Asked at 11:00 how he would advise people that aren’t necessarily going into high paying fields Buffet recommends people do what they love. He makes a few notable observations:
A market system does not pay as well in some activities as might seem appropriate given the value of those activities to society
Many people make a fundamental choice between doing something they love or doing something to make money
He can’t recall speaking with someone who spent their whole life doing something they loved and wished in old age they’d made more money instead
The day-to-day reality of how he lives his life really isn’t that different from how most people in the United States live, except for the notable example of traveling by private jet (listen to him explain it because he’s more convincing on this point that I expected)
Asked about Welfare and Social Security at 51:51 (2nd to last question), Buffet challenges the students to think of the world as a lottery they’re born into and to think about what rules it might be worth having in place to take care of the people who draw an unlucky ticket.
On Sunday Freakonomics published an interview with Mark Zuckerberg as part of the Freakonomics series on CEOs and the role of CEO. The Q&A provides broader perspective on the Facebook mission and aspects of how Zuckerberg thinks about connecting people, data, and running a company. It’s interesting to hear Zuckerberg discuss data privacy before the Cambridge Analytica information operations story (the interview was recorded last summer). The full transcript of the interview is posted on the Freakonomics website in addition to the audio.
A few of my favorite highlights:
Information that filters to us through friends is more influential than increased ability to access raw facts
Deciding [as a leader] to let people do things that you disagree with, because on principle you know it’s just going to free up more creativity
Openness and connectedness is not enough to bring people together, a different strategy is needed to achieve “more open, connected, and together”
If the objective is massive change, empowering people is the only way because doing it alone is impossible
Facebook runs multiple versions of the website at any given time to test the impact of new features
“To keep our society moving forward, we have a generational challenge — to not only create new jobs, but create a renewed sense of purpose… by taking on big meaningful projects together, by redefining equality so everyone has the freedom to pursue purpose, and by building community across the world.”
In just under 33 minutes, the founder of Facebook walks through his positive vision of the future and describes the generational challenge facing Millennials built upon three key ideas:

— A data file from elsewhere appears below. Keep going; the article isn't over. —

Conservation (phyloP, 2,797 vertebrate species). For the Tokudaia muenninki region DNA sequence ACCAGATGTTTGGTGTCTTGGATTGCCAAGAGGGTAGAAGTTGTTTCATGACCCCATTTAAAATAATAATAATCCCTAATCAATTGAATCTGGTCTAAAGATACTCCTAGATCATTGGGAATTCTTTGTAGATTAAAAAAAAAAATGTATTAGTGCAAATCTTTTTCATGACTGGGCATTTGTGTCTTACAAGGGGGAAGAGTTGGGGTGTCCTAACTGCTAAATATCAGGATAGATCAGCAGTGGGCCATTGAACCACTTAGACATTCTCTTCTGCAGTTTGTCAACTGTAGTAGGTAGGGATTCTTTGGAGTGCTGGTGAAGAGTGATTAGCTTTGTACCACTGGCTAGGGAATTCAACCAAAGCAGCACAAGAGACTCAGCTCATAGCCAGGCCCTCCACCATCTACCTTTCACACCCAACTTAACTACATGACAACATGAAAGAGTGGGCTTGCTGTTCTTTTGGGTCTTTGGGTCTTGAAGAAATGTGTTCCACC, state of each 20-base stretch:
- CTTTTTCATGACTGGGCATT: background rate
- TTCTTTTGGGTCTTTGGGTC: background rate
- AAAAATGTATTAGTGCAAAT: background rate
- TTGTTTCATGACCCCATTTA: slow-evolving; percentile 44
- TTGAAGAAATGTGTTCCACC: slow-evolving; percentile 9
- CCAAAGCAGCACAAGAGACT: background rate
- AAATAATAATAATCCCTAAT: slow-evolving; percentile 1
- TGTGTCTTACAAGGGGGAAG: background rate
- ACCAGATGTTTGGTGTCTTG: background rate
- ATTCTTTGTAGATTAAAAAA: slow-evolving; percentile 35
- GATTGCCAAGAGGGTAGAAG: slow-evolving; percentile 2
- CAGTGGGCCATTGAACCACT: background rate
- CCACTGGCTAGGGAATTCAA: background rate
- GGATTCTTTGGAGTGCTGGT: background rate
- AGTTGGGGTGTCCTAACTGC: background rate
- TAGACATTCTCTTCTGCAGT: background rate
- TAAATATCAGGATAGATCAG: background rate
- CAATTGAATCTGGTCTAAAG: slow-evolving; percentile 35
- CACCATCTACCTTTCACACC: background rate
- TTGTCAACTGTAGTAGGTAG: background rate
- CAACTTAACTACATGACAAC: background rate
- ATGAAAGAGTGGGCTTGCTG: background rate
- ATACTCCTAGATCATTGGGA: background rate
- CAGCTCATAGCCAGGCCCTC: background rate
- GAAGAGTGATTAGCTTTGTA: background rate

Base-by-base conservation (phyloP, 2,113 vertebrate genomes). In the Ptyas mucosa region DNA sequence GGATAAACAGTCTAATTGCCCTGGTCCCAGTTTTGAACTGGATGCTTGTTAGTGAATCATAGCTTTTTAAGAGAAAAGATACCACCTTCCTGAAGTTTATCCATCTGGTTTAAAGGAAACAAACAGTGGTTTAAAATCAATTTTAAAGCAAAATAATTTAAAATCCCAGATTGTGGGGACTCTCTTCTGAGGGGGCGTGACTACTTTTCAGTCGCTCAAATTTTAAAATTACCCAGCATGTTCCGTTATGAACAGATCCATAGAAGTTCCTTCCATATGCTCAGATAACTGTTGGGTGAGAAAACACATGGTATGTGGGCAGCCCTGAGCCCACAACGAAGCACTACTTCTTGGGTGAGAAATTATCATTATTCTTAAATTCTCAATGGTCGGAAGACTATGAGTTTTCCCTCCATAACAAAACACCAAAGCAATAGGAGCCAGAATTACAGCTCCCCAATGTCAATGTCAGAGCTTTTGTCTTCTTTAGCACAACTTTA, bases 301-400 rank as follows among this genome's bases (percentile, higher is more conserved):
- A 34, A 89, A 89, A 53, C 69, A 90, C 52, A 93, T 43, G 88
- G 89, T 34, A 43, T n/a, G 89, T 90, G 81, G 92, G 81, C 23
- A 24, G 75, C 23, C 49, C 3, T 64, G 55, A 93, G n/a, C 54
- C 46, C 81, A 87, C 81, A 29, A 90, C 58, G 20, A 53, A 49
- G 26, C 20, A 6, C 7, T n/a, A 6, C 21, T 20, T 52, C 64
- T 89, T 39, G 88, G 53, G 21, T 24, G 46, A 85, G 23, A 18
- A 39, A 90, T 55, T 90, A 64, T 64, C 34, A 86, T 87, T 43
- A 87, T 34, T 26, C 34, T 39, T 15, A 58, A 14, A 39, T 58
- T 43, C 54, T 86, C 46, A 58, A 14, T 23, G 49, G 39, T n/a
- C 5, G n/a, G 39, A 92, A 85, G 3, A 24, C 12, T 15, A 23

Big meaningful projects
Universal freedom to pursue purpose
Zuckerberg explains that innovation is incremental and the overnight success is a myth. Ideas develop through iteration.
“I know, you’re probably thinking: I don’t know how to build a dam, or get a million people involved in anything. But let me tell you a secret: no one does when they begin. Ideas don’t come out fully formed. They only become clear as you work on them. You just have to get started… Movies and pop culture get this all wrong. The idea of a single eureka moment is a dangerous lie.”
We often measure an idea against an imagined state of perfection rather than agains real-world alternatives available today.
“In our society, we often don’t do big things because we’re so afraid of making mistakes that we ignore all the things wrong today if we do nothing. The reality is, anything we do will have issues in the future. But that can’t keep us from starting.”
Three quotes on the Millennial generation:
Millennials are already one of the most charitable generations in history. In one year, three of four US millennials made a donation and seven out of ten raised money for charity. But it’s not just about money. You can also give time. I promise you, if you take an hour or two a week — that’s all it takes to give someone a hand, to help them reach their potential.
I taught them [a middle school Boys and Girls Club] lessons on product development and marketing, and they taught me what it’s like feeling targeted for your race and having a family member in prison.
… and when our generation says “everyone”, we mean everyone in the world.
Contrast Dr. Zuckerberg’s view of Millennials with the pessimistic view Simon Sinek has popularized across social media. Contrast Dr. Zuckerberg’s vision of a global community with the pessimistic and isolationist view of President Trump. You’ll quickly understand why I’m betting on the Millennial Generation, and proud to be a part of it.